Evaluating investment advice is a difficult but necessary step on the path to your financial success. This fourth post will complete our discussion of investment services that have hard-to-quantify benefits.

Reviewing Your Portfolio Performance Annually

This may come as a surprise, but a lot of investors don’t track their portfolio returns regularly. Competent financial advisors, however, will review your portfolio performance regularly. Since returns can be calculated in many ways, the first step in doing this is to determine the appropriate method of calculation. The second step, of course, is to actually calculate the return. Third, this return must be compared to a benchmark to determine whether the return is satisfactory. The traditional benchmark is a composite index that reflects the portfolio’s asset mix. This makes it possible to look at whether your portfolio is tracking the market. To illustrate, if the asset mix is 50% Canadian stocks / 50% Canadian Bonds, then the benchmark would be made up of 50% S&P/TSX Composite Index / 50% FTSE TMX Bond Index. Another way to benchmark your return is by measuring whether you’re closing in on your financial objective. For example, if your goal is to have $850,000 in assets by 2024, and in 2016, you have moved from $550,000 to $625,000, you probably had a good year.

Integrating Portfolio Management with Financial and Tax Planning

No advisor, no matter how skilled, can control the short-term returns of your portfolio, which depend entirely on what the markets do. But under any market conditions, financial planning helps you set financial goals in terms of your well-being that are more meaningful to track than the market’s rate of return. Integrating financial planning and portfolio management together helps set the right objectives for you and lets you better evaluate your portfolio’s performance. In addition, when tax planning and portfolio management are done under the same roof, it is common to uncover additional tax credits and other savings.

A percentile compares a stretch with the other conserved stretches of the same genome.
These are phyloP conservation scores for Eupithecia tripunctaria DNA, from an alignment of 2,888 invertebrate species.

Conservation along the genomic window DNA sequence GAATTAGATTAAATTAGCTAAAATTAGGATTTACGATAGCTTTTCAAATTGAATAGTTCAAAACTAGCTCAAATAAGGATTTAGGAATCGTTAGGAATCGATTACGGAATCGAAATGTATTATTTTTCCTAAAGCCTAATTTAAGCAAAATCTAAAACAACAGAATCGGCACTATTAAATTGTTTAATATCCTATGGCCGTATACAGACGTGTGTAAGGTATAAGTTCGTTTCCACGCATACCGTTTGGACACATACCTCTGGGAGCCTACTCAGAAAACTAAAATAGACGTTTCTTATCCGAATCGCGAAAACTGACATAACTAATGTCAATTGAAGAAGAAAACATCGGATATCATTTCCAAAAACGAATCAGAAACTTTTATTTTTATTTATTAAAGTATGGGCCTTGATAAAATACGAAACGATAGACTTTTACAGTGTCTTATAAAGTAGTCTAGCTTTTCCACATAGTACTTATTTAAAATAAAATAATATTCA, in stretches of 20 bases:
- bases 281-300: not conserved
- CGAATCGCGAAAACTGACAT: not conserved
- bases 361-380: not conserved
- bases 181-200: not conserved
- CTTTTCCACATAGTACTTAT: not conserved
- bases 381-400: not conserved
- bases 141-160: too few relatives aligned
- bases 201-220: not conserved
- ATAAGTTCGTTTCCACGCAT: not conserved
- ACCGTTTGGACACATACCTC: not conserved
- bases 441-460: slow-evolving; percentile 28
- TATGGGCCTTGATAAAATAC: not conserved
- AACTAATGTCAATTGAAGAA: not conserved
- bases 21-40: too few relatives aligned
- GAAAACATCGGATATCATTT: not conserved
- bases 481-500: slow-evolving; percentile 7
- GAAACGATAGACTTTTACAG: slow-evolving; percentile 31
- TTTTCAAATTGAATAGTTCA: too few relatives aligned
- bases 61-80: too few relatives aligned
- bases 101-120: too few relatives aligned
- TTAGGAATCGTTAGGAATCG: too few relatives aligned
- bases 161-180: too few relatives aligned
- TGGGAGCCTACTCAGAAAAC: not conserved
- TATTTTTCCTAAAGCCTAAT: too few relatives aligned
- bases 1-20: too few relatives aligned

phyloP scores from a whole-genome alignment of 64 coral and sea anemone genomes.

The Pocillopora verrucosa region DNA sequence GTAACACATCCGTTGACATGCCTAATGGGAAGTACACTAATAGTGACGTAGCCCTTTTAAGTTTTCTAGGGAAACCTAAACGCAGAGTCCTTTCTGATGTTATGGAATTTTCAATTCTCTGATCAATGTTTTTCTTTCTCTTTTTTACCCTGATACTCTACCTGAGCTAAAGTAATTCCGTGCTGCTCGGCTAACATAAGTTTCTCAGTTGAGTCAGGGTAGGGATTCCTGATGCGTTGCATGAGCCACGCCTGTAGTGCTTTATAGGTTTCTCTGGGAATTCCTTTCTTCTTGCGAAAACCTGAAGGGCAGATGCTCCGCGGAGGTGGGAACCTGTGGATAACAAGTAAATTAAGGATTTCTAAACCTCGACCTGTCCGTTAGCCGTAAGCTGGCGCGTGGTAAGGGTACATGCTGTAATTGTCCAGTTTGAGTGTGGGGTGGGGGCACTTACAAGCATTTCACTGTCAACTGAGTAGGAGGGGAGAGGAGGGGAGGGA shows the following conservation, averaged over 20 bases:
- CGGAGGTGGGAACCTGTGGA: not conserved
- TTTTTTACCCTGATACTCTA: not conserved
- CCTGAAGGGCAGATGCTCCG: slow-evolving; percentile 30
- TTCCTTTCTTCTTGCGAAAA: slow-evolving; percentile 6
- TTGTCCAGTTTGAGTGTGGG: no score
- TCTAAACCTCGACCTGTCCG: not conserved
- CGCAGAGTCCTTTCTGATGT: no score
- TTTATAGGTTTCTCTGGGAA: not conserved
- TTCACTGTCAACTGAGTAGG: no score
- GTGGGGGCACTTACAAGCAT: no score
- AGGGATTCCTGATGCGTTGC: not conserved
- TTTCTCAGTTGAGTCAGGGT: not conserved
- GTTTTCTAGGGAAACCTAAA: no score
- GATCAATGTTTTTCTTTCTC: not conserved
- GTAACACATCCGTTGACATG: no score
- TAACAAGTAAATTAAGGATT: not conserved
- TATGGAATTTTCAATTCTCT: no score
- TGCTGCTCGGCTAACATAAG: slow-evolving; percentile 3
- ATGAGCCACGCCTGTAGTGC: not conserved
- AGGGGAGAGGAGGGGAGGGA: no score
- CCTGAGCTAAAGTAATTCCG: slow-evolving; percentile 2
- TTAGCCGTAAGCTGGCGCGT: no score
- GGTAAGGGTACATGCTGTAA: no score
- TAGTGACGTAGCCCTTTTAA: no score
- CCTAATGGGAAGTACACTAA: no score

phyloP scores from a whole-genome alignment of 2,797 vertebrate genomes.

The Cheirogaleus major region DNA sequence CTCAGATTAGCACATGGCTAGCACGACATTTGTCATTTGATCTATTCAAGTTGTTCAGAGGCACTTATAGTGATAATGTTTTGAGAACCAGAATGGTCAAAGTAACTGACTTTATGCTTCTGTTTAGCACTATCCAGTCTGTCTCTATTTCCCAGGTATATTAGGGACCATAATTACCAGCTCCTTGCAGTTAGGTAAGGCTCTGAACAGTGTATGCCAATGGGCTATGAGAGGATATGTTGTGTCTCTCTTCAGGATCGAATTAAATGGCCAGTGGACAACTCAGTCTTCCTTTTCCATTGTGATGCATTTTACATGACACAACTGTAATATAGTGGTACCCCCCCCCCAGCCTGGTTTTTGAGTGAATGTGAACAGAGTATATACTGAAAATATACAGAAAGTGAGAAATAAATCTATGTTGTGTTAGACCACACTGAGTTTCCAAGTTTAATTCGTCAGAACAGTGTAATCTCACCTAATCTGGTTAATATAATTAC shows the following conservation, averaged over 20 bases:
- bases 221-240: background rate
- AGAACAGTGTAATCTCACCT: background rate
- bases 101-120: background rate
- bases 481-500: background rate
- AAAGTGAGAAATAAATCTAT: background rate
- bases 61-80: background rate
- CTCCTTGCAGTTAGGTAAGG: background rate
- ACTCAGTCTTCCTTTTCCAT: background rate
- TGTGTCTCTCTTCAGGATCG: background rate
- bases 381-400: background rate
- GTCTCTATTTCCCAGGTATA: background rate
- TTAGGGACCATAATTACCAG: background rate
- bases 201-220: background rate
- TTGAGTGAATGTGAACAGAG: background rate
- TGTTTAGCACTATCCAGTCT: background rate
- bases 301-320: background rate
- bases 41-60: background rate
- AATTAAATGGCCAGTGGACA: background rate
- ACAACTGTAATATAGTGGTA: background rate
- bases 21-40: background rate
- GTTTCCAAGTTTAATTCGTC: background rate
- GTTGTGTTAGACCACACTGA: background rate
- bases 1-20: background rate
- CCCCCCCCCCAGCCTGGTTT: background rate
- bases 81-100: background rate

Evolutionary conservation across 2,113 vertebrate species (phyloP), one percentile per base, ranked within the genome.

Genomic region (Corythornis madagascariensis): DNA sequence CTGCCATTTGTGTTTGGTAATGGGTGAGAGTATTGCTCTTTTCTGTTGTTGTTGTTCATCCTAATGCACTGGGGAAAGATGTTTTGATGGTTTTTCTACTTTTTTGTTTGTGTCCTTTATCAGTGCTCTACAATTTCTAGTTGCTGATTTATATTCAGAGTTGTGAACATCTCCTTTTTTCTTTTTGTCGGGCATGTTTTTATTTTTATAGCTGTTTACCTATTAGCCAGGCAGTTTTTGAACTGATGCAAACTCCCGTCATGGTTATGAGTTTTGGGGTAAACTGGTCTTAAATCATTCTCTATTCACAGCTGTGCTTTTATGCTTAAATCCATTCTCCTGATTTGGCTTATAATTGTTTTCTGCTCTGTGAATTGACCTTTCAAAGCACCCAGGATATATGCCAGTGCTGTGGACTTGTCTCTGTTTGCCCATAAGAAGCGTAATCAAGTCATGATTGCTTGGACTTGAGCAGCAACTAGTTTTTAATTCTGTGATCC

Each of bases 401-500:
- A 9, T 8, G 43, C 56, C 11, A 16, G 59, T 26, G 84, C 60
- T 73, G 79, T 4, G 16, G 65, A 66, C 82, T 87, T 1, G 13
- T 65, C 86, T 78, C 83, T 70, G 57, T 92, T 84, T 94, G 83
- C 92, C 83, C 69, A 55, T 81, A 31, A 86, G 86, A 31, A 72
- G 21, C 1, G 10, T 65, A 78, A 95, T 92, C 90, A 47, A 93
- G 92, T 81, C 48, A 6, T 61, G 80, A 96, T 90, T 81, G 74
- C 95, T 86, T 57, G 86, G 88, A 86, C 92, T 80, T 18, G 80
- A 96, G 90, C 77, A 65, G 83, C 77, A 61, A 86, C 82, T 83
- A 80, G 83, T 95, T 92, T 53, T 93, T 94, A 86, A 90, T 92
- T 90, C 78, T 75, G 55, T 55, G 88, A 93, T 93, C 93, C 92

Harvesting Tax Losses

Throughout an investor’s life, capital gains are occasionally realized in taxable accounts. After market corrections, securities can often be sold at a loss to allow the investor to reclaim the accumulated capital gain taxes paid in the previous three fiscal years or to use them against future taxable capital gains. A competent investment advisor will systematically review your portfolio after market downturns, and realize losses if this will allow you to recoup some money from the government. Afterward, the advisor will replace the security sold with another one (tax laws don’t allow you to repurchase the same security immediately) that provides you with similar market exposure.

Locating Assets

Asset location involves finding the most tax-efficient account for each holding in a portfolio. Various types of investment returns are taxed differently. Interest income from bonds and dividends from foreign stocks are taxed at the full ordinary income tax rate. But dividends from Canadian corporations and capital gains receive a preferential tax treatment, in the form of the Canadian dividend tax credit and the (currently 50%) inclusion rate on capital gains. At the basic level, asset location services “relocate” asset classes that don’t benefit from preferential tax treatment into your tax-deferred accounts (such as your RRSP) and those that do benefit from a preferential tax treatment into a taxable account (such as your Canadian dollar account). In a nutshell, you can obtain a higher after-tax rate of return by locating the right investments in the right accounts.

Providing and Executing a Withdrawal Strategy for Retirees

Retirees are frequently concerned about securing a sustainable financial future. A sound withdrawal strategy helps them get the most out of their portfolio without outliving their money. It will also minimize the investor’s tax bill by carefully withdrawing the right amounts from the various taxable and registered accounts.


The last two posts have touched on nine services with hard-to-quantify benefits. In the next post, we’ll discuss services for which a dollar value can be estimated.

Other post in this series